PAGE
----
2. Know your style. When it comes to decision-making, are you a maximizer or satisficer? Maximizers seek the ultimate benefit or highest utility; they aim to make the most intelligent decisions possible. Satisficers, on the other hand, are looking to make choices that they are minimally comfortable with, perhaps determined by more modest criteria. The concept was first proposed by U.S. Nobel Prize-winning economist Herbert Simon who combined satisfying and sufficing as a way of describing this form of decision-making. For example, suppose you are looking to purchase a TV, you might spend significant time reviewing many other TVs, comparing price and quality until you find the absolute best one on the market, determined by a set of criteria. In contrast, satisficers will review a few options within a given time and then decide because they got something they can enjoy, and that’s enough.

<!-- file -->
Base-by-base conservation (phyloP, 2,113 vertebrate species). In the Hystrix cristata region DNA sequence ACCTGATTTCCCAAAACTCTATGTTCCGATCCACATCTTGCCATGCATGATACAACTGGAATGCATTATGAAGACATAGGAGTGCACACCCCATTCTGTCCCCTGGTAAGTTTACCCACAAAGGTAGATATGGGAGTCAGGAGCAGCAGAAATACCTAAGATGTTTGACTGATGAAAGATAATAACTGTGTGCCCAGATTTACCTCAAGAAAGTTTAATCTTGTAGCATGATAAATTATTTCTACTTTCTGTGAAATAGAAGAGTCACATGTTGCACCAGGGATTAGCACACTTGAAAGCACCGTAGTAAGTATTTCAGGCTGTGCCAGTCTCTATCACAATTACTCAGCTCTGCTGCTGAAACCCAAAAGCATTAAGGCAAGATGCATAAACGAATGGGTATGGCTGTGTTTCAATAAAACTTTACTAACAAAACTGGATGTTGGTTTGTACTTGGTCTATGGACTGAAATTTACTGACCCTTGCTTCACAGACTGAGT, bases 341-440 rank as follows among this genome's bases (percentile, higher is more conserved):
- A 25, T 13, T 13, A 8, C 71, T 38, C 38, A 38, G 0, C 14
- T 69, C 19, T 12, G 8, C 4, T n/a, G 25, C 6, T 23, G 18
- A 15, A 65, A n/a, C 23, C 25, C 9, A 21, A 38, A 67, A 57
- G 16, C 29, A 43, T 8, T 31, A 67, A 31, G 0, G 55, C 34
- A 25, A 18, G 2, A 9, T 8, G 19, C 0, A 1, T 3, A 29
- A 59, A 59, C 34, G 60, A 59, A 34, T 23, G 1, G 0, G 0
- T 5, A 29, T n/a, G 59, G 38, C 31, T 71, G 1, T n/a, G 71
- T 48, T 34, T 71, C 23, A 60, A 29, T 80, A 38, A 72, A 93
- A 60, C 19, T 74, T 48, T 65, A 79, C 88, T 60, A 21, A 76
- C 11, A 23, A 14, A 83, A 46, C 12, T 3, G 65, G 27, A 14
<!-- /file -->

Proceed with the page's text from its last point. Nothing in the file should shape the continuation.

It may seem like maximizers are the way to go because they aim for the absolute best option, but the research points to the opposite. Satisficers will be more content with their decision, even if it is not the best they could have hoped. In contrast, maximizers experience pressure from the high expectations they impose; they are more prone to doubt because they fear that a better choice is always out there. They envision their life if they had chosen a different path. Using this framework, which style are you, and how is it serving you to bring peace to your decisions?

3. Know your optimal state for decision-making. Our mood, energy, and willpower significantly impact decision-making and are heavily influenced by these crucial factors: sleep, exercise, and diet.